Inside Track 2018-02-01

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Typeminer
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Re: Inside Track 2018-02-01

Post by Typeminer » Mon Feb 05, 2018 8:32 am

Dave wrote:But what they neglect to say, for reasons that I don't fully understand, is just why the spaghetti weevil was no longer a problem. Like many other species of weevils, beetles, and insects-in-general, the spaghetti weevil is quite edible and nourishing... they're quite tasty when toasted with just a pinch of garlic salt. The canny Swiss spaghetti farmers had realized that they could create a very nice secondary income by collecting the weevils, freezing them, and exporting them to South America, where the Eurocentric bias against eating insects isn't an issue.

I suppose the filmstrip publishers didn't want to risk an "ewww" reaction from the English movie-going audience for which this short seems to have been made. No sense putting the customers off of their suet pudding.
That may be a more modern affectation of the English. Sailors in the glory days of the Royal Navy consumed them. Though it's well known that they preferred the smaller specimens as a matter of policy.
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Dave
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Re: Inside Track 2018-02-01

Post by Dave » Mon Feb 05, 2018 11:19 am

Typeminer wrote:That may be a more modern affectation of the English. Sailors in the glory days of the Royal Navy consumed them. Though it's well known that they preferred the smaller specimens as a matter of policy.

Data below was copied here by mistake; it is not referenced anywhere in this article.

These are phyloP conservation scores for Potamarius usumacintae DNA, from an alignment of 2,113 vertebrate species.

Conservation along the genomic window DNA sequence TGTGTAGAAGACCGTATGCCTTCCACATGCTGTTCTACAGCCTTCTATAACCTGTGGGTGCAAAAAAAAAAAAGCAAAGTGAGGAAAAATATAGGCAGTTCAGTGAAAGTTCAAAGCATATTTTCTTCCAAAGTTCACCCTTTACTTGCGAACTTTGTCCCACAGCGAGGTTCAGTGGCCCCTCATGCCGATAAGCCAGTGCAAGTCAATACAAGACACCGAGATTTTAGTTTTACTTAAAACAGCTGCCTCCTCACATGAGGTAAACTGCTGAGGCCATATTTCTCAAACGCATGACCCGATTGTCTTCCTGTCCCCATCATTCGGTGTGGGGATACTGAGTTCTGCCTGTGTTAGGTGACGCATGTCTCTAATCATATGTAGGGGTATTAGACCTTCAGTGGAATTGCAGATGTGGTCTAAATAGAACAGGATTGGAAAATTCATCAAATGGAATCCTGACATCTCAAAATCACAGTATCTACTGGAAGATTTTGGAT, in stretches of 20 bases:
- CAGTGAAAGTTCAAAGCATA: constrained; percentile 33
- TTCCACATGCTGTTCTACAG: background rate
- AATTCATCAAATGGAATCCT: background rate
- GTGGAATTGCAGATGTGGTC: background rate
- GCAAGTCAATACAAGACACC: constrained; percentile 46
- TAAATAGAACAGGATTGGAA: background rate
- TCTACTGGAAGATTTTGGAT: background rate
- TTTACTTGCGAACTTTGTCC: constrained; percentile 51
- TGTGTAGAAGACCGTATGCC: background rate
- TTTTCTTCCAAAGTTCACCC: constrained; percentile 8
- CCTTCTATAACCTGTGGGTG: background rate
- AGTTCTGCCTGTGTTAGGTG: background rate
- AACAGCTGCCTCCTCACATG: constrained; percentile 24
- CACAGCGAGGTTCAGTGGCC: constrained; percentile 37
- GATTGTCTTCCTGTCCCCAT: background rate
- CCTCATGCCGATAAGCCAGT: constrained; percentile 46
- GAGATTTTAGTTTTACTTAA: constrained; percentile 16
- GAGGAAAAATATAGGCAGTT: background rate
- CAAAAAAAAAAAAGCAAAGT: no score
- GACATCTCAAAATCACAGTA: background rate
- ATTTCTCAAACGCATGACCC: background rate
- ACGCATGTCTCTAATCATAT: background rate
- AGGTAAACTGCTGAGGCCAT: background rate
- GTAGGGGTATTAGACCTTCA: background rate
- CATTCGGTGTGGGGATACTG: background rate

Indeed. In fact, that was how many of the British aristocracy made their fortunes, supplying bug-infested foodstores to the Navy. As with the Gold Rush in California, it wasn't those who went adventuring who made the real fortunes... it was those who sold them their supplies and equipment.

For business reasons, these actually weren't structured as sale, but as loans... for which Her Majesty's Government would then pay a forfeit when the sailors ate the food. Sort of a reverse pawnshop arrangement. The merchants didn't have to pay sales tax, and the Government could return excess food to the merchant and pay nothing if (e.g.) a ship's voyage was cancelled due to weather or political events. (The sailors often referred to these food suppliers as loan sharks, for obvious reasons).

I believe that some of my ancestors were engaged in this trade. My middle name is Chandler, and that's a family name taken from an old term for a dealer in supplies and equipment for ships (really! I am not making this up!)

So (getting back to your statement about policy) I guess this means that my great-great-great-great-grandfather might actually have been the lessor of the lesser of two weevils.

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Atomic
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Re: Inside Track 2018-02-01

Post by Atomic » Mon Feb 05, 2018 1:19 pm

Yes, a Chandler is the guy who runs a hardware store for ships. And, they're called Mealworms for a reason -- Yum, yum!
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Just Old Al
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Re: Inside Track 2018-02-01